Cities of Culture: A Model of Evaluation

Our Wilder Family – War Memorial Park, Coventry (Photograph: Jamie Gray)

Nick Henry explains how a university-supported place partnership has generated city of culture legacy around research, evaluation and evidence.


Since its inception in 2009, the UK City of Culture programme has grown into a flagship UK competition for place-based cultural investment. With greater recognition of and competition for the title of UK City of Culture has come greater scrutiny of the costs, expected and actual impacts and the legacy left by what is now a maturing government programme.

Answering questions like Was the year a success? What have been its impacts? What legacy has been built? What worked and why? What didn’t work and why? And was it value for money? in often strongly politicised and charged environments, presupposes a substantial infrastructure of (open) data, evidence, and comment to support assessment and judgement.

Through a place-based partnership of the two local universities – Coventry University and the University of Warwick – the Coventry City of Culture Trust and Coventry City Council, a deliberate legacy of Coventry UK City of Culture 2021 (UK CoC 2021) has been to seek to build, commission, deliver and learn from a monitoring, evaluation and research programme which provides data, learning and legacy for those that follow.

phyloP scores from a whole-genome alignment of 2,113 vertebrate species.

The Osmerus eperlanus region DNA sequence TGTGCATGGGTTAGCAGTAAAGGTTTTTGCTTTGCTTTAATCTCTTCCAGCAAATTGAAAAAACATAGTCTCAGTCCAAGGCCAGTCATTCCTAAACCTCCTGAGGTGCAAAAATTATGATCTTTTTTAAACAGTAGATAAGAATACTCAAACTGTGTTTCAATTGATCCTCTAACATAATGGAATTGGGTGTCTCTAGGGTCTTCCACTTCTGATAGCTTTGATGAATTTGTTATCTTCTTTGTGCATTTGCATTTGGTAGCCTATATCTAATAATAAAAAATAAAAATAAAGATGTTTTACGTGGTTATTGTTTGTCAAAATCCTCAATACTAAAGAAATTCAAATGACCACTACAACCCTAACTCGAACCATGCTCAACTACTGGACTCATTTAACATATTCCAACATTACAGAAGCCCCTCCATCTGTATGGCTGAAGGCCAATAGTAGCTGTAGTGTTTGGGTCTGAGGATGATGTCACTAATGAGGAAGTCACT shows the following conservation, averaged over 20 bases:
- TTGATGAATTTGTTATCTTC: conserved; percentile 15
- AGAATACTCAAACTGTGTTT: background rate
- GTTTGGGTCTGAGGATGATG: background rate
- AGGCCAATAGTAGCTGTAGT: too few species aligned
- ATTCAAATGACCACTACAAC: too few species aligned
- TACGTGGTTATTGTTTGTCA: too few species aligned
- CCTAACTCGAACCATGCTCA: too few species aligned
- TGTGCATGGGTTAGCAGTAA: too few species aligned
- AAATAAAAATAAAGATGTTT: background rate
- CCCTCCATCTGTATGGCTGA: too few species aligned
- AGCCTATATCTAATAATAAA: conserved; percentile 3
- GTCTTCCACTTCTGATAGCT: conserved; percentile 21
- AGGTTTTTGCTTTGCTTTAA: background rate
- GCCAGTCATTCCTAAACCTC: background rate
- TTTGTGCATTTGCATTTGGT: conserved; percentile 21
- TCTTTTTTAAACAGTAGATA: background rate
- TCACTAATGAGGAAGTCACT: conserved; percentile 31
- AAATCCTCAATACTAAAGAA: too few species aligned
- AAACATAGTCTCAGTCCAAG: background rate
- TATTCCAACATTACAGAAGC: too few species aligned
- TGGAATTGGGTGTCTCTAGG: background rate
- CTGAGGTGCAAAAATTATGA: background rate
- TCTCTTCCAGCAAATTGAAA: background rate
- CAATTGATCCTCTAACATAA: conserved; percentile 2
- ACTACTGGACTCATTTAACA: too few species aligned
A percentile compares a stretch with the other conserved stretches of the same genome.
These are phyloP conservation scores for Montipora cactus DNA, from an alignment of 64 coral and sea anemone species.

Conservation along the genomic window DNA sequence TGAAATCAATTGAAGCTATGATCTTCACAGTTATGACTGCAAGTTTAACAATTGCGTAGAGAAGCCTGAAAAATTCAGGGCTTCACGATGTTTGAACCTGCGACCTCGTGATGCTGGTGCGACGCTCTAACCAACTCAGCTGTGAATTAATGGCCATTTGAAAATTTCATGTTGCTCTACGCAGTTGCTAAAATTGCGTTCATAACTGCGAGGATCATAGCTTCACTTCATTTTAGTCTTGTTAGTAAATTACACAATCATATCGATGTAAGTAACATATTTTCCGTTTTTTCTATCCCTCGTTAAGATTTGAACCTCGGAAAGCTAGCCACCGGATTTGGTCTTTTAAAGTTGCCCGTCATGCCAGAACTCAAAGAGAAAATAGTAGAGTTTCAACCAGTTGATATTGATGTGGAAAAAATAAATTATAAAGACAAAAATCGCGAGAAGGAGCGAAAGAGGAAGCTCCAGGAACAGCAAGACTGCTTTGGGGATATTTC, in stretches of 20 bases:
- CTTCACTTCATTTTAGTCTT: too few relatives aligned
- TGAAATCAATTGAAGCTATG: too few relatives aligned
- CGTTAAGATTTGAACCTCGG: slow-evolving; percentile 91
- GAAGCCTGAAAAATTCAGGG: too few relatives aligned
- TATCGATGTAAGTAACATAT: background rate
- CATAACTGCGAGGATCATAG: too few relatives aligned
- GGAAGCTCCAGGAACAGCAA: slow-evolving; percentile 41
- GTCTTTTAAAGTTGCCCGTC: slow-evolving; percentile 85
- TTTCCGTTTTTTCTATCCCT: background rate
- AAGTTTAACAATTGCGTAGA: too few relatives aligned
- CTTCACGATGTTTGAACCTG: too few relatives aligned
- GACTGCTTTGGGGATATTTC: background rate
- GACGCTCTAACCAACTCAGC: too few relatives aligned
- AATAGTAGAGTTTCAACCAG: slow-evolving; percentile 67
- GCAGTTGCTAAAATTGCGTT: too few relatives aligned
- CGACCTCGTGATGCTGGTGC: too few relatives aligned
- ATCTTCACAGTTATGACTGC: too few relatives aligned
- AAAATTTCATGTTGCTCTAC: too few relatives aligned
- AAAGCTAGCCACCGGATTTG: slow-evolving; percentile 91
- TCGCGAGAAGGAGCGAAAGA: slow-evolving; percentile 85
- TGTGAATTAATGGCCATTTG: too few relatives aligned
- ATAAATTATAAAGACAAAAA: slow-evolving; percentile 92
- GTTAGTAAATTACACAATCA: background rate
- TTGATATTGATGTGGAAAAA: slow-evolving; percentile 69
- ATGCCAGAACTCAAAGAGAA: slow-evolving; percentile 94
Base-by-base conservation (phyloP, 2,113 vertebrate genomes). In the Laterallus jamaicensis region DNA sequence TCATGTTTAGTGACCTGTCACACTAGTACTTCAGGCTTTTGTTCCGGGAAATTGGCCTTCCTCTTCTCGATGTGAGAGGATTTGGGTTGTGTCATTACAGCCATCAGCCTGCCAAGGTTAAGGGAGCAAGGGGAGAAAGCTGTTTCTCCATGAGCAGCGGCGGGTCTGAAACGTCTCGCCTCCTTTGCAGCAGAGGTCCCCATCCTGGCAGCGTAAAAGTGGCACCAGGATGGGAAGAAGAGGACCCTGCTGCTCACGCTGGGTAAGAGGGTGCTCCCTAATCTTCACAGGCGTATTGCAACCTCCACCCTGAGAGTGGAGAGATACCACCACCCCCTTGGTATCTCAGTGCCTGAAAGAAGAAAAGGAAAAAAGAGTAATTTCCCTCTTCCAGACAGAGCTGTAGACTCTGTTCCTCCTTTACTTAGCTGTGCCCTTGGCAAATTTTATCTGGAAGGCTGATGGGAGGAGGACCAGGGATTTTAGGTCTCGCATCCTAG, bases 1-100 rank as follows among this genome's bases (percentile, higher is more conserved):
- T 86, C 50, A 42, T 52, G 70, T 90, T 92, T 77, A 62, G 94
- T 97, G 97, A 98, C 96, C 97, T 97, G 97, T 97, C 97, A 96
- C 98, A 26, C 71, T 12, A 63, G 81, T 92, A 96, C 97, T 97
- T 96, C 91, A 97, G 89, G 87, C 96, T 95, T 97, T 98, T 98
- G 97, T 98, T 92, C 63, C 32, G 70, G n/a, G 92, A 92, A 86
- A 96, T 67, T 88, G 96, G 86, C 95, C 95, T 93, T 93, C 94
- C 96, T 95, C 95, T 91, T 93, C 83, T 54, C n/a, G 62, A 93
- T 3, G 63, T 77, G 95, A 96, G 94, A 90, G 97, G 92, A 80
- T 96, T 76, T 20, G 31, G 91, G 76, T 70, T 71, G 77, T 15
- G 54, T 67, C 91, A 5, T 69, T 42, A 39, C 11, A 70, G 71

Similarly, it has been recognised that as ‘cultural interventions of scale’, Cities of Culture offer substantial sites of cultural research and inquiry. For example, UK CoC 2021’s vision and aims were to enact a programme of city change through, ultimately, over 700 cultural activities ranging from targeted ‘hyperlocal’ activities across the city to global exchange projects.

Evaluating UK CoC 2021

Following the award announcement, a UK CoC 2021 Core Monitoring and Evaluation Group comprising key expert personnel from the partner institutions was constituted in 2018. Meeting at least monthly, often fortnightly, this group continues today. Early work included supporting a UK CoC 2021 Theory of Change process with Coventry City of Culture Trust and the generation of an outcomes-based Performance Measurement and Evaluation Strategy (PMES).